New York State's chief banking regulator is tightening the screws on banks that lend to landlords, increasing the requirements for Community Reinvestment Act credit.
Benjamin Lawsky, superintendent of New York's Department of Financial Services, on Thursday proposed "slumlord prevention guidelines" for banks that finance rental housing. The agency said it will use the new guidelines to penalize and reward banks, as it reviews how they meet their CRA obligations to lend to low-income communities.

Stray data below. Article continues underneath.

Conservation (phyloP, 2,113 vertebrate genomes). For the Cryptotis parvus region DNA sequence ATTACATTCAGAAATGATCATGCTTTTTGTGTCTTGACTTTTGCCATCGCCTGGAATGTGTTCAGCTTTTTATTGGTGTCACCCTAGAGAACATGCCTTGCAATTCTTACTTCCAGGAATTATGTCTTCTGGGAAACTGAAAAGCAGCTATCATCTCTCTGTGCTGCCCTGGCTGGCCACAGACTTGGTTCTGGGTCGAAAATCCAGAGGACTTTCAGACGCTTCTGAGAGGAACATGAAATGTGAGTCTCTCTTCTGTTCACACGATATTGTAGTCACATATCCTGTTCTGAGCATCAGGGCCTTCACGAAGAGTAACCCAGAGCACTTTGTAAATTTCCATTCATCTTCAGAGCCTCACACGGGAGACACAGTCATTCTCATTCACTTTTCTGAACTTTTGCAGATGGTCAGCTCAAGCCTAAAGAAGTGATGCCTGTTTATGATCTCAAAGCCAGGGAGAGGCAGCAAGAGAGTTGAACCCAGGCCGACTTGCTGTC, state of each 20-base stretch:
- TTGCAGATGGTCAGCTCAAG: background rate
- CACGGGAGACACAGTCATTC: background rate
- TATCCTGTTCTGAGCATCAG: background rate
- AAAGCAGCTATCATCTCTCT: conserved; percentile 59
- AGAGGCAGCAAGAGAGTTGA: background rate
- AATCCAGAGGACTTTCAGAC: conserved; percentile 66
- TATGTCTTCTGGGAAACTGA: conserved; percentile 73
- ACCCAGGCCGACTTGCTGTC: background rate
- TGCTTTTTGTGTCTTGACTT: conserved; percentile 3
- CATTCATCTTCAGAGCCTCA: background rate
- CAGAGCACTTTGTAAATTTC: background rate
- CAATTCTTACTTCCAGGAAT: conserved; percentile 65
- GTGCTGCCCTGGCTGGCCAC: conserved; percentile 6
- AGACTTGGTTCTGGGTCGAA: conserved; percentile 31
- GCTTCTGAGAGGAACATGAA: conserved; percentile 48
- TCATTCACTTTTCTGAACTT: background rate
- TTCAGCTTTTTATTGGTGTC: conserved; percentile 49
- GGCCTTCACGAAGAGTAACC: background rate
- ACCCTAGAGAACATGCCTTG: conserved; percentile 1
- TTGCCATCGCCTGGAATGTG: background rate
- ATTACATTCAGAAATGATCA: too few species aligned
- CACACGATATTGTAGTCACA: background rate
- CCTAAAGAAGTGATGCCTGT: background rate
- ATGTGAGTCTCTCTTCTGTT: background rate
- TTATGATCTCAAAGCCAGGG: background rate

"These guidelines will help ensure that banks are making sound loans to individuals who have taken a vested interest in their community, instead of those who seek only to drain community resources," Lawsky said in a press release.
According to the new guidelines for banks under Lawsky's jurisdiction, the state will block CRA credit to companies that lend to landlords with a high number of housing code violations, or to those that make highly leveraged loans. "Positive CRA consideration" will be given to banks that work well with government and community housing groups, and to those that monitor their loan portfolios to make sure that their landlord customers do not have many housing code violations.
The guidelines also would encourage banks to create written community outreach strategies and would require banks to improve their tracking of complaints and housing code violations against landlord borrowers.